“Human behavior flows from three main sources: desire, emotion, and knowledge.”

The demand for illegal and endangered wildlife needs an ever greater focus. Some animals have become so valuable for their parts that the cost of their 24/7 security is becoming prohibitive. While these security measures are needed, the only way to decisively close down the markets for wildlife is to change peoples consuming behavior.  Active for Animals work addresses people’s desire for wildlife, with our key focus being to collapse the demand for rhino horn driving the current rhino poaching crisis.

While our campaigns incorporate awareness-raising and education, these types of campaigns take longer to achieve results and are often more focused on generational behaviour change.  In such instances where time is limited, because the scale of poaching is driving species to the brink of extinction in the wild, highly targeted demand reduction campaigns are needed. These campaigns are designed to trigger behaviour changes in the consumers driving the current demand and resulting poaching.

There are a number of steps to follow when designing a demand reduction campaign to tackle wildlife consumption. In summary, these steps are:

  1. Identify the user groups for each of the different products or different uses
  2. Find out the true motivations to use the products
  3. Summarise the patterns
  4. Derive potential reasons to stop using and calibrate with target group(s)
  5. Identify the most effective communication channels
  6. Design campaign messages and test

To understand more about how these campaigns are created, check out How to Create A Demand Reduction Campaign.

While education and awareness raising can be broad and appeal to the community, when immediate behavior change is needed then the focus should be on the actual users of these illegal/endangered products.

Our key focus and fundraising is to expand a greater roll out of demand reduction campaigns. But we also develop awareness-raising campaigns such as our One Small Step campaign, designed to provide simple, quick and effective activities for people who want to be more active for wildlife but aren’t quite sure where to start.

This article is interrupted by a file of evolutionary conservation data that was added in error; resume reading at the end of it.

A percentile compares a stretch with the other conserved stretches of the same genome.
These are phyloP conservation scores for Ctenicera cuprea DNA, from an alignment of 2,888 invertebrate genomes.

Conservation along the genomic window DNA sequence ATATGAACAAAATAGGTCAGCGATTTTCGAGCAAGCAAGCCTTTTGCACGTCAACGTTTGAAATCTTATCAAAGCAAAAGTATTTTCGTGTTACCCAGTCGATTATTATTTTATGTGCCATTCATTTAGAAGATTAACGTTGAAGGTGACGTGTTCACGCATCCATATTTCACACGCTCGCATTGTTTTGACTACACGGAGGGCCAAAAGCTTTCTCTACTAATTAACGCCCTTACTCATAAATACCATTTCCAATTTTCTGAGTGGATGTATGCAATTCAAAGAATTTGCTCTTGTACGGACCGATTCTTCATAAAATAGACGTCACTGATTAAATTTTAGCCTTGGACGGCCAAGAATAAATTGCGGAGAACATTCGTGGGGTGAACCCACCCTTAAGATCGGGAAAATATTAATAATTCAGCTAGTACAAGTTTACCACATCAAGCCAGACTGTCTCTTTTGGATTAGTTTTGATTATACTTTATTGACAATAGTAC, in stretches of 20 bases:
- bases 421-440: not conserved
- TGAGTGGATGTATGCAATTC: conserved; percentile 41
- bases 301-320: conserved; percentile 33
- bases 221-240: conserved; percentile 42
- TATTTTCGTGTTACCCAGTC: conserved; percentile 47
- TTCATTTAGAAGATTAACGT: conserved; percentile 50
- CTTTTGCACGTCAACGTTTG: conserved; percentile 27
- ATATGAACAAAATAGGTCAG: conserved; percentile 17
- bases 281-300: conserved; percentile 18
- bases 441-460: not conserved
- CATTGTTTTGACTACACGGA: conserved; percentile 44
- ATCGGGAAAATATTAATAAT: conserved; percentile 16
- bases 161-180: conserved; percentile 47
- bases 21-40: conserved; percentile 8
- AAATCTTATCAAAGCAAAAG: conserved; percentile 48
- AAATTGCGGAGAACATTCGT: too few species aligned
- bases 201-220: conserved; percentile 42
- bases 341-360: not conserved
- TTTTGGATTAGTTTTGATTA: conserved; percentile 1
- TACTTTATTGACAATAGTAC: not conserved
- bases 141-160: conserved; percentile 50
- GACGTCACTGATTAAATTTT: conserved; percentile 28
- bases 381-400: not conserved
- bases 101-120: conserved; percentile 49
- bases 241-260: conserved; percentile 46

The awareness-raising and education campaigns are important because too few people are taking notice of the extinction crisis, or understand the implications of the situation, and we need your help to change that. For example Charity Navigator shows only 3% of non-government donations go to the environment & animals, this category listing a total of 1009 charities. Of these 1009 only 108 are categorized as Wildlife Conservation, which are defined as “charities include fish, wildlife and bird refuges and sanctuaries, as well as groups researching wildlife protection and conservation around the world.” 

But Active for Animals primary focus is demand reduction, and in the first instance supporting and designing campaigns targeting the primary users of rhino horn in Vietnam.

In recent years, Active for Animals founder, James Dunton, has personally raised funds for Nature Needs More’s RhiNo demand reduction campaigns, which have been running in Vietnam since September 2014. The highly targeted campaigns focus on the motivations of the key rhino horn user group, wealthy men who use rhino horn to negotiate business deals and convey status. The campaigns use messages that will trigger an emotional response in this group, challenging their leadership ability, reputation and business acumen. If they have to use the ‘prop’ of rhino horn to negotiate a deal, then they must be mediocre businessmen and leaders.

Image: Courtesy of Nature Needs More
Image: Courtesy of Nature Needs More
Image: Courtesy of Nature Needs More
Image: Courtesy of Nature Needs More

Thankfully the rate of rhino poaching has slowed since it peaked in 2014, when 1,215 rhino were poached in South Africa alone. While the rate of poaching has slowed there is still much to do, with some predicting that rhinos could become extinct in the wild by 2030.

Rhino Poaching Rates South Africa (1990 to 2014)

Image: Courtesy of Nature Needs More

Since 2014, rhino poaching rates have decreased.

Image: Courtesy of Nature Needs More

Launching Active for Animals will not only mean we can create more of our own projects but it will also enable a greater collaboration with organizations such as Nature Needs More and others around the world, to scale up the commitment to demand reduction strategies and campaigns.